Liyana has trained her entire life to be the vessel of the goddess of her village. She must dance to summon the deity who will then inhabit her body and use magic to bring water to the desert. But at the end of the dance, she is still there. She is blamed by her tribe and abandoned in the desert. She thinks all is lost until she meets, Korbyn, a god inside his vessel. He tells her that the other tribal gods are missing and they set off across the desert in search of the other vessels. The desert tribes cannot survive without their gods’ magic. The journey is dangerous even with a god’s...
The house where so much of The Girl Before takes place is a minimalist’s dream; a testament to how we can get by with barely any material goods. The latter may seem impossible to those of us who carry our many belongings with us wherever we go. Yet, reading this book, I can see the lure of an uncluttered life.
The house, in fact, becomes a character in the story. More than just a backdrop, the house affects the main characters and seems at times to be an extension of Edward Monkton, the architect of this rule-bound home.
This is a superb collection of Mary Oliver's poetry. I believe there is a poem for every person in this volume. Interestingly, from Oliver's books I like least (Thirst and Felicity, for example), the chosen poems for this collection are strong and really resonate with me. I plan on reading those collections again, thanks to Devotions. On the flip side, my favorite books by Mar
Sam has been living with Purely-Obsessional OCD, but only her family and therapist know about it. Even her closest friends have no idea. She doesn’t feel like she can open up to the popular girls she has associated with her whole life, but she also fears leaving the group and being ostracized. So she just tries to hide her obsessions.
As the follow up to Milk and Honey, I had low expectations for Rupi Kaur's second book, The Sun and Her Flowers. Having existed in the poetry community, I am familiar with the conflicting opinions about Kaur and her poetry. "Too simple," some say. "Fake deep," others say, rolling their eyes. Parodies sprung up across the internet, poking fun at Kaur's short, loaded style.
Janner, Igiby, Tank, and their disabled sister Leeli are gifted children living in a cottage above the Dark Sea of Darkness. But even with their gifts and the help of their mother and former pirate grandfather, they still struggle to survive as the evil Fangs of Dang pursue them and take over the land by killing anyone who stands in their way. For these children are not only special, but the Fangs believe they hold the secret to finding the legendary jewels of the former king.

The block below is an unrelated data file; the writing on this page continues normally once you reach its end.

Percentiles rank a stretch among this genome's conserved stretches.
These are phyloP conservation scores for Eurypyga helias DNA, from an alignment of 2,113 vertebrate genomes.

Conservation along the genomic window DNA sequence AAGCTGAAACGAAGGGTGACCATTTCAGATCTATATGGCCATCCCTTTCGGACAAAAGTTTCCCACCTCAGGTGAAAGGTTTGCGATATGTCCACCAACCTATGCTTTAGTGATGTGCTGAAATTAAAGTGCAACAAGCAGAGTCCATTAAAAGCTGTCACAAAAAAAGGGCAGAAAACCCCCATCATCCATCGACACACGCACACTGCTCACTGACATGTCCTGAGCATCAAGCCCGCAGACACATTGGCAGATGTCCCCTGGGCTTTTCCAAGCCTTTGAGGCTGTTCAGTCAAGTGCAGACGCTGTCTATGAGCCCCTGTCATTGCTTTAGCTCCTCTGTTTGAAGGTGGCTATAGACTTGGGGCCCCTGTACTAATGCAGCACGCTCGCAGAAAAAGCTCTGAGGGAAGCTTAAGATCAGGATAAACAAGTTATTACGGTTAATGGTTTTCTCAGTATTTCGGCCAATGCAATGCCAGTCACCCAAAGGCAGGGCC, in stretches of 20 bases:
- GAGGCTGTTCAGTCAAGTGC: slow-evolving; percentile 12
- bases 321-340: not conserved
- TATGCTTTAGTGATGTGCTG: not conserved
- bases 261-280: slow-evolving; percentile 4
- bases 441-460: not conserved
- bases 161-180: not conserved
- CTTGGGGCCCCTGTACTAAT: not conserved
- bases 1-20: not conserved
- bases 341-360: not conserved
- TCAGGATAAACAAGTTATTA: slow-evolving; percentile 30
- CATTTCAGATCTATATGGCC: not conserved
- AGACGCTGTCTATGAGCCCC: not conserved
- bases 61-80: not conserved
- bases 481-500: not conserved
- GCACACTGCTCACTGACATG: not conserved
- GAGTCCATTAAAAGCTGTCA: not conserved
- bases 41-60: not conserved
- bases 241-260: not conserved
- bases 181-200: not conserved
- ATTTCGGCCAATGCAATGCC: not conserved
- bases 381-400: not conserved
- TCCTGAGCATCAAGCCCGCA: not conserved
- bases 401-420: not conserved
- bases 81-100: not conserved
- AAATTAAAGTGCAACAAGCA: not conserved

This book drew me in with the humor and creativity of names and phrases and situations. Some of it was the...
They Left Us Everything is an emotional journey through Plum Johnson's grief and search for self after losing her parents and childhood home. After almost twenty years spent caring for her aging parents, Alex and Virginia, Plum is both liberated and burdened by their deaths, which happen just a mere three years apart. Though Plum loses them, and the loss is enormous, she finds them again through their belongings as she clears out their house, her childhood home, and prepares to sell it.
Princess Marie is sickly, quiet, and shy. She has never lived up to the standards of Queen Eleanor the Second, Supreme Ruler of the Franco-British Empire. She lives in the most powerful empire the world has ever seen, due to the help of the Head Merlin and his control over the only supply of magic in the world. Marie must marry and produce an heir to keep the empire strong against their greatest enemy: Prussia. The two kingdoms need to unite to stop the never ending war, and the only way is for Marie to marry the heir to the Prussian throne. But she has always loved Gill, one of her...
Evie’s life may not be normal, but she likes to think it is, even if she works for the International Paranormal Containment Agency, her former boyfriend is a faerie, she can’t help but fall for an incarcerated shape-shifter, and she is the only one who can see through the glamours worn by paranormals. But when she learns that she is at the heart of an age-old prophecy that foretells the destruction of all paranormal creatures, she realizes her life may not be what she thought it was. So much for normal.
This evocative collection of meditations emerged from a time of crisis in Solnit's life, and centers on her mother's descent into Alzheimer's and her own diagnosis of and treatment for potential cancer. Solnit's writing is fluid and meandering, flowing lyrically from thought to thought, topic to topic.